There’s a whole new game to play out there in the nonprofit world. In fact, it’s such an important trend that it’s been given a name: Gamification. Whether it’s planting crops on Facebook or unlocking badges on FourSquare game mechanics are working their way into all different kinds of businesses. So, is there a place for Gamification in nonprofit fundraising? I’d say so.
This past week at South by Southwest (SxSW) Interactive, HelpAttack!’s CEO, Ehren Foss, gave a presentation on boosting fundraising and engagement with Gamification. (Big thanks to Frank Barry of Blackbaud for including little ol’ us!) Foss says, “It’s really just behavioral economics,” which nonprofits are already doing but via other mediums such as email marketing and matching donor contributions.
Simply, it’s all about knowing your audience and connecting to them whether it be through more traditional marketing or through gaming. Games can be great! They draw you in and can make you interact more than a static Facebook page can. It gives someone an incentive to keep coming back. The competition can heighten the commitment and encourage donations. There’s more motivation to share players’ successes (and ipso facto, to share your cause).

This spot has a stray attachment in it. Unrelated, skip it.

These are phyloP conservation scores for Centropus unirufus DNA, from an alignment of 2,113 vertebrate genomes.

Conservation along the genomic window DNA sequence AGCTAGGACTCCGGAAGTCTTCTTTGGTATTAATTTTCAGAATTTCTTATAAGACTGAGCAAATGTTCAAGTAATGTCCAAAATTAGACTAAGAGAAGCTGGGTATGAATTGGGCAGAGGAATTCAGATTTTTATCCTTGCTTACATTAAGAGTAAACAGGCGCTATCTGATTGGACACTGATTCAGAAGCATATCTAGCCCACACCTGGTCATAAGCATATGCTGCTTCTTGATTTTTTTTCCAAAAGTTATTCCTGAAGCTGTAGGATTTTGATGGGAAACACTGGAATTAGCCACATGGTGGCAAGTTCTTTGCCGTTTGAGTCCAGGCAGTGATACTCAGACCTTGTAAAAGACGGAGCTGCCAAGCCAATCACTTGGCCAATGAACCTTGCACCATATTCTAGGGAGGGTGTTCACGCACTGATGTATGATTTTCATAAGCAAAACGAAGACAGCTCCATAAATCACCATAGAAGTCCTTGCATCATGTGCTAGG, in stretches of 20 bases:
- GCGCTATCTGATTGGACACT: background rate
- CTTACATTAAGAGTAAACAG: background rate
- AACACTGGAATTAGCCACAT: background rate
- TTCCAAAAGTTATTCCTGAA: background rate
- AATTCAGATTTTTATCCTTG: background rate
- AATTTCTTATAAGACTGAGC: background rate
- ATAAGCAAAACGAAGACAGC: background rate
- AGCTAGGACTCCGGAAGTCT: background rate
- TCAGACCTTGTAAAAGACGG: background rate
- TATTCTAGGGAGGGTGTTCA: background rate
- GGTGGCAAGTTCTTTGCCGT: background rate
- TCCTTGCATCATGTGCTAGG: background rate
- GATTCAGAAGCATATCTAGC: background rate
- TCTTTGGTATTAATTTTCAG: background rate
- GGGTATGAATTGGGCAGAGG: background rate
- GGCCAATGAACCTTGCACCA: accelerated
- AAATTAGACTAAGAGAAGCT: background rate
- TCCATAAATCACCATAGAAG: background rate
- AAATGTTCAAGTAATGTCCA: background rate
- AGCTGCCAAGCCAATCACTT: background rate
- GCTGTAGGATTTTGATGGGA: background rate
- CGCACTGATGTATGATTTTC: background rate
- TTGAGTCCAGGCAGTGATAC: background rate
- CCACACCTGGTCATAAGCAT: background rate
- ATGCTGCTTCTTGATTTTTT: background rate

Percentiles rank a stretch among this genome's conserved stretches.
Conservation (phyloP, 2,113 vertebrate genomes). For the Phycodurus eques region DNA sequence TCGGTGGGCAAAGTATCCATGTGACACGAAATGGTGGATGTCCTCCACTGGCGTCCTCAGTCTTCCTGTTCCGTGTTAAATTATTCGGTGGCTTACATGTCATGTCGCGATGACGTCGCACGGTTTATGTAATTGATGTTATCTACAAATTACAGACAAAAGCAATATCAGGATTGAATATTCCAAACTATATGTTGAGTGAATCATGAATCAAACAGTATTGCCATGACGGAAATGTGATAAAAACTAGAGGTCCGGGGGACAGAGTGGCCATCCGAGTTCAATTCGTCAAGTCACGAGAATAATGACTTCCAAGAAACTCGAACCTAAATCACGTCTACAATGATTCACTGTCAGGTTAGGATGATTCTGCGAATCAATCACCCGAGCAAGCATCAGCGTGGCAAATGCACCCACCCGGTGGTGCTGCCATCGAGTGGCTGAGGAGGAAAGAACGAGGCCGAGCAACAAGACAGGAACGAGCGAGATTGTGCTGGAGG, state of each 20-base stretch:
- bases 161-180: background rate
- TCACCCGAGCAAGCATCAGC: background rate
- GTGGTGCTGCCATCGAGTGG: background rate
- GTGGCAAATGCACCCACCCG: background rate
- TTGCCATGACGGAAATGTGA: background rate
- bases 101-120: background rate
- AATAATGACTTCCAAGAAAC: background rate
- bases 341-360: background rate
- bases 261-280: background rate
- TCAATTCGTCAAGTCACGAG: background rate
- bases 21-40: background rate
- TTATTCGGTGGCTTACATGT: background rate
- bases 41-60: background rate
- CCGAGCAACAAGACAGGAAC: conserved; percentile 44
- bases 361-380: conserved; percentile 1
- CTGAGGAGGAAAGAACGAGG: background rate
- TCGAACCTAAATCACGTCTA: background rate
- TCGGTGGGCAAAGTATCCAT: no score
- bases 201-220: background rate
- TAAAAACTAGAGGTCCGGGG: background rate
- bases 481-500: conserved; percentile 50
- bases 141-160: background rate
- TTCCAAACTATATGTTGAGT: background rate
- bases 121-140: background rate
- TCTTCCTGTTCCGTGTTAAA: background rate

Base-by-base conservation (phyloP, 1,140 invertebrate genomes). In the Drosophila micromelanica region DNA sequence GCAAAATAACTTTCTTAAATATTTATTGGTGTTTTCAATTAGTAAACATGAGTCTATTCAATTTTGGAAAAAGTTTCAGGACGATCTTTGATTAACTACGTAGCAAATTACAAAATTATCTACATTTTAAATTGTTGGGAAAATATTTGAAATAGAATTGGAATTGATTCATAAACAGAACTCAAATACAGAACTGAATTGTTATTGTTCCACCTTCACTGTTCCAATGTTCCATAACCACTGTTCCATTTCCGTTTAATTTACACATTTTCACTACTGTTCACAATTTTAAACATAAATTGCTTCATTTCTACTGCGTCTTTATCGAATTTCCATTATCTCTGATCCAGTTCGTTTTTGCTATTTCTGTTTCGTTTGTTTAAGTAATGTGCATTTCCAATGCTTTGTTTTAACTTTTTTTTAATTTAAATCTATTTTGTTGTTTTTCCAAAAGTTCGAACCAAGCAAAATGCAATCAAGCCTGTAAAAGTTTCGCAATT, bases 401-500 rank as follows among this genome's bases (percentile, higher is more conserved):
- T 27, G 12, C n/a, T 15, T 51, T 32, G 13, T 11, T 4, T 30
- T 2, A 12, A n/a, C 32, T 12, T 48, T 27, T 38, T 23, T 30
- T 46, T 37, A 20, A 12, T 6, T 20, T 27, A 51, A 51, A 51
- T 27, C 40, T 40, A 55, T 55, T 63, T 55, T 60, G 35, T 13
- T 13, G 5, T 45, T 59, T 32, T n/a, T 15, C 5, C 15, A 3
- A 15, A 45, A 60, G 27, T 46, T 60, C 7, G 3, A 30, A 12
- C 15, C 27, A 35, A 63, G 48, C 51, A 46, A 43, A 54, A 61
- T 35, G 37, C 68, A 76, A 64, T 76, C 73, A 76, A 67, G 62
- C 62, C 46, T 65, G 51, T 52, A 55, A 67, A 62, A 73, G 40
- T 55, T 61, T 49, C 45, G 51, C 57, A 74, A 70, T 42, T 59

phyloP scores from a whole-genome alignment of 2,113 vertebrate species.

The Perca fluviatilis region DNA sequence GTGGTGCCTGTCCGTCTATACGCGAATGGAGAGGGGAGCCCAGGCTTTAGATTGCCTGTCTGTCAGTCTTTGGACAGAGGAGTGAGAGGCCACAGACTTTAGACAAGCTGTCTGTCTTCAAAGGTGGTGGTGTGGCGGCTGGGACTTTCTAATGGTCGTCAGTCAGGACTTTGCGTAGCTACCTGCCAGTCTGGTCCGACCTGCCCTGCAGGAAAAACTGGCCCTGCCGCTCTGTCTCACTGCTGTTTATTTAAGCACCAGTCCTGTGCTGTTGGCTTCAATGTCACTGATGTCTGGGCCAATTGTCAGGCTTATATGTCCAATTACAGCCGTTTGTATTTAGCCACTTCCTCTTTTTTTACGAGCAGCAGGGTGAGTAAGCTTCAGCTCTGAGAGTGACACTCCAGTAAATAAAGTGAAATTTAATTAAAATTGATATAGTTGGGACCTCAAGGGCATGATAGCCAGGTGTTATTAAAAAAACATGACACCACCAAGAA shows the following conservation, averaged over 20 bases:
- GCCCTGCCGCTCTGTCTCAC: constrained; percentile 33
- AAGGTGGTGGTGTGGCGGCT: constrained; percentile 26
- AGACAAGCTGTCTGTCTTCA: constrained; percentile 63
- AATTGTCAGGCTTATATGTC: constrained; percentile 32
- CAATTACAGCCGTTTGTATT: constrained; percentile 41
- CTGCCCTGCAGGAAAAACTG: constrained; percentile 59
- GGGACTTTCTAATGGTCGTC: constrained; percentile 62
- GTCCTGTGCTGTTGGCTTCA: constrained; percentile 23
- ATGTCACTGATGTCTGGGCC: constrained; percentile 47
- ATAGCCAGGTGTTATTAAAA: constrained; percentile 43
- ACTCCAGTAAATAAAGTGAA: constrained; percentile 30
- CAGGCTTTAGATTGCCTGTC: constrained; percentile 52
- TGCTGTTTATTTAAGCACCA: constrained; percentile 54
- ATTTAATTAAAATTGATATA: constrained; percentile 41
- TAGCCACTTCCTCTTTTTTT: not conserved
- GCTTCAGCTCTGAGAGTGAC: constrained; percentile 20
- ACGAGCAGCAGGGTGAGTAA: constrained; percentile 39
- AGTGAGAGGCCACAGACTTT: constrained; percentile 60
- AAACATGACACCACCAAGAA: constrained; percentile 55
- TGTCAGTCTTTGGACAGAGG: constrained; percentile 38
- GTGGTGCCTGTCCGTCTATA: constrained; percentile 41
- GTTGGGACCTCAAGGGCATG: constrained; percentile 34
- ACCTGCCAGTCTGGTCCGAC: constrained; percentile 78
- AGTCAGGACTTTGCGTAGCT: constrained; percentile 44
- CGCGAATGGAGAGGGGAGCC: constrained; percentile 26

A great example of understanding and appealing to your audience is PlayMob’s GiverBoard, which allows players of social games to buy virtual products that are connected to a charity. For example, a Farmville player could buy a tractor that was linked to a specific charitable campaign. It then shows players how their gaming positively contributes to changing the world and does so through micro-donations, which can often be more reliable than infrequent, larger donations.
However, sometimes making a game that doesn’t align with your mission can be really bad! It has to emulate your overall gestalt. Make the game informative and help players learn about your nonprofit while they play. Give them rewards for their playtime. But don’t design a game that doesn’t reflect your goals as a nonprofit.
So, with those precautionary words alongside some encouragement to participate, let the games begin!